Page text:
that, as that would just be really poor design, because it wasn't
communicated well enough people still thought they were being punished
unfairly, i.e. poor design ).
Our mate RobotJam warned me about doing one, saying they're a waste of
time. At the time we weren't getting the interest in selling it that we
expected, so producing a walkthrough was a final role of the dice, a way
to give extra value to the sponsor.
Rob was totally right. A complete waste of time, and painfully boring to make.
Balancing a TD is a complete bitch. It is so so hard to do. I looked at
so many TD's to see how they did it, and very very few do it well. A lot
just extend the game by adding far too many levels compared to the
actual content. I think we had 25 levels in this as any more would just
be grinding and slow the whole progress of the game down.
I think we got the balance quite good in the end ( If you ignore the bug
mentioned above ), and it's here in the negatives as it impacted badly
on the development time. It's one of those things you know are going to
be tricky to do well, but it's far harder when you actually try and do
Similar to the balance was the whole GUI. I think we did a good job, but
trying to please everyone is impossible. The best example is scrolling
the dreadnought. I added 3 methods, arrow keys, clicking the radar and a
drag bar. In total there was 7 suggestions on how it should be done,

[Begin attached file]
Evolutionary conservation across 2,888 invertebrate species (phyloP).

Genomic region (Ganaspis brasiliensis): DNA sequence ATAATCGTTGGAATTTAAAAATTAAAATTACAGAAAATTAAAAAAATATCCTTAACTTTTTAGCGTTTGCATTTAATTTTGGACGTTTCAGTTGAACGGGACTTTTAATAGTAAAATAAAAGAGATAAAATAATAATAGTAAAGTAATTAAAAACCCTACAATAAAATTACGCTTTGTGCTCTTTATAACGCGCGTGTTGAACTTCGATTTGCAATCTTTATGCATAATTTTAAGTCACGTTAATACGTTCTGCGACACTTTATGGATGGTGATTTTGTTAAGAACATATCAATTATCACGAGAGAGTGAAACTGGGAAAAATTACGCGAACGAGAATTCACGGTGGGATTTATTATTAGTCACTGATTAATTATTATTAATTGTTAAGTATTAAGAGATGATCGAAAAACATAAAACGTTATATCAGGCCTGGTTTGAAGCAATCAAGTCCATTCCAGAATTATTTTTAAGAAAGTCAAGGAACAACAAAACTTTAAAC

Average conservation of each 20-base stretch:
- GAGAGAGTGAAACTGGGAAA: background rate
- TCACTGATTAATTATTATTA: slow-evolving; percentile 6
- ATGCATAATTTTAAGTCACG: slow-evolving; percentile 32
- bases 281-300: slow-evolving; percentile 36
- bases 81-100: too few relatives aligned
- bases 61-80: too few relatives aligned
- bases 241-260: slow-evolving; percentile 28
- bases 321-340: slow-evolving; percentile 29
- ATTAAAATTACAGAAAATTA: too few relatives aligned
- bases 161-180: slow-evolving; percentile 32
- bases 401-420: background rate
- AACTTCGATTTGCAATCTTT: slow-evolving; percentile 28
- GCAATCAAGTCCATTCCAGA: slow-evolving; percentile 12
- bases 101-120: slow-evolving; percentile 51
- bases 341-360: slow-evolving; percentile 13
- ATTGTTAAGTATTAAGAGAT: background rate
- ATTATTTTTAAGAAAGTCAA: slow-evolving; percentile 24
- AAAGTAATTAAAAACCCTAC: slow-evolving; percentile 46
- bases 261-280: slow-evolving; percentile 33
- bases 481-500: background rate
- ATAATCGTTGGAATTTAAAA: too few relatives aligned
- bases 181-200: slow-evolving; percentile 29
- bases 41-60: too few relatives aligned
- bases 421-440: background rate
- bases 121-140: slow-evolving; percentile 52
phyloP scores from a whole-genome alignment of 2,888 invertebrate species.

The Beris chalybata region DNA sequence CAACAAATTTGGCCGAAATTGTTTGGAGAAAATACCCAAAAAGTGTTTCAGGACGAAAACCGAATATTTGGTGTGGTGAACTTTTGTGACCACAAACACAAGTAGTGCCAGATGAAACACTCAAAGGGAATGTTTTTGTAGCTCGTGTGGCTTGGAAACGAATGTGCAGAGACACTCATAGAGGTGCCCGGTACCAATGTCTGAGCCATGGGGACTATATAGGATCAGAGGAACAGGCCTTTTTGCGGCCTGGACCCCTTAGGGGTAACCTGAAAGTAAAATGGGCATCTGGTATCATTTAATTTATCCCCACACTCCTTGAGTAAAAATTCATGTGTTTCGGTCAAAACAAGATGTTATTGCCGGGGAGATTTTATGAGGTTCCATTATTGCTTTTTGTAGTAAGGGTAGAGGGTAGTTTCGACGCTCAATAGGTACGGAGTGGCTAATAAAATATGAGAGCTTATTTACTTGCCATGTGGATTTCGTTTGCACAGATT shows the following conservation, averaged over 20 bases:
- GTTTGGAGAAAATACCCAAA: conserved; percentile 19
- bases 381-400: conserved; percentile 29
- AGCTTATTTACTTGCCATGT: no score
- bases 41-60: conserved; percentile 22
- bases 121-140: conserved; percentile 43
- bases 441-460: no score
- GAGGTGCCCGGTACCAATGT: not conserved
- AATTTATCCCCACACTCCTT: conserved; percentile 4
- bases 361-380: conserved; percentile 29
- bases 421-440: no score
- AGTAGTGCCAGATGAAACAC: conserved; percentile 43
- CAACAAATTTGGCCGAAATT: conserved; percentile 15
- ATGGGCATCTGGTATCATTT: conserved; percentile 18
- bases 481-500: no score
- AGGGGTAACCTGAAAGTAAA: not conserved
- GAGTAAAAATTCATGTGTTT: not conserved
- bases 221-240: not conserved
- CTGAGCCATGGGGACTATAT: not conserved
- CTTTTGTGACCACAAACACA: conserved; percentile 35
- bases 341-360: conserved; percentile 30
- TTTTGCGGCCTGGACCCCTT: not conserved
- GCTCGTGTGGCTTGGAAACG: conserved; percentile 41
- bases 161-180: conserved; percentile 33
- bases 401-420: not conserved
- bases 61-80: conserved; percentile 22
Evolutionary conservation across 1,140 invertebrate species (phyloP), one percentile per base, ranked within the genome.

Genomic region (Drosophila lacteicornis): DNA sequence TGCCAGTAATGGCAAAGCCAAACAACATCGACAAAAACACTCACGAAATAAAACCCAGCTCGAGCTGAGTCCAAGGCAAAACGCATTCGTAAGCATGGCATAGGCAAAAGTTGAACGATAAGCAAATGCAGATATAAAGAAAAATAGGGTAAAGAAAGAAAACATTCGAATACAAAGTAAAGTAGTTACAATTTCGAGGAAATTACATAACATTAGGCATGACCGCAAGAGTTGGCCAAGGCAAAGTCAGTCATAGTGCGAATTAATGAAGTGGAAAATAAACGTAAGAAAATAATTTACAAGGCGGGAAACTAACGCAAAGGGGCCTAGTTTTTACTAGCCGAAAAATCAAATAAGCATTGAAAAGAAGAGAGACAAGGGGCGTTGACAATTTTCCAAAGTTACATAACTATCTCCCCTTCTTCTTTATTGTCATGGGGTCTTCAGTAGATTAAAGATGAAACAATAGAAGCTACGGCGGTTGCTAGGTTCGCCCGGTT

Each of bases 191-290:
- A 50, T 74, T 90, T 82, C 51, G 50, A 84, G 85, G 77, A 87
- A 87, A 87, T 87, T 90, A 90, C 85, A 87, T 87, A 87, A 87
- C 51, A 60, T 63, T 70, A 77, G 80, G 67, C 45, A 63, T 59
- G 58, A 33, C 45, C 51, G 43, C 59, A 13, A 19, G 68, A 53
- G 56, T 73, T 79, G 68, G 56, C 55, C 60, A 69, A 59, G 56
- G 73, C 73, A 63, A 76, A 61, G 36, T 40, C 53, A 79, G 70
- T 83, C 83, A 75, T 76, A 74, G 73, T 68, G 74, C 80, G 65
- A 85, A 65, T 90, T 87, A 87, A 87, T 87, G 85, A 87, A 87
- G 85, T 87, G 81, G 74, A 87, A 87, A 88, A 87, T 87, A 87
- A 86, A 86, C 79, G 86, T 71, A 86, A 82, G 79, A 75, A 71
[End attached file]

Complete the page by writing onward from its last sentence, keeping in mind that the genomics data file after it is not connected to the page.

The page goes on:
including some borderline venomous comments about it not supported A/D,
as if by omitting those I was somehow spitting in the players face.
Getting a large amount of information to the player without forcing them
to sit through pages and pages of text is very difficult, and something
we spent so much time on.
Crisis of confidence. This is a tricky one for a developer to admit to,
you very rarely see it. I have certain comfort zones with development,
some genres I can piss all over without a thought Not that I'm
especially good, just some genres click better than others. Ionic was
well outside my comfort zone, so I found myself taking on board what
everyone said which created a lot more work, and the more I listened the
more I felt I was missing the mark and going out of my way to
When you have a lot of peers you really admire giving you suggestions,
and your image for the game isn't a 100% clear, then it's very difficult
to just shut down and pick the most relevant ones, they all seem
The attack waves, something I should have been strong at doing, were
average. By that point I was getting sick of the whole thing, so I
rushed through them to get them done. They're ok, but they should have
been a lot better.
We're nearly at the point where I wrap this up with a "I couldn't give a
fuck if no one likes it, I still think it's the best thing I've ever
done" type comment.
Firstly I want to express how much I dislike devs who feel like they
have to defend their games too strongly, you create entertainment and
put it out there for people to enjoy. Not everyone will, like not
everyone you meet in life will like you, no matter how cheeky your grin
or funny your words. It's part and parcel of putting something out for
public consumption, if you want the praise you've got to silently and
with dignity swallow the crap that comes with it.
All that build up is of course there to explain that I'm going to break
that rule, I'm going to be a whingy little bitch. Our blog, our rules. I'll regain my dignity tomorrow.
"we can't imagine why the developers neglected to offer the [A] and [D]
keys to pan from left to right—it would have made a substantial
difference in accessibility".
"Substantial" ? Really ?
"this is turning into a clickfest"
Yeah, it's murder isn't it, having to click things, in a game of all places!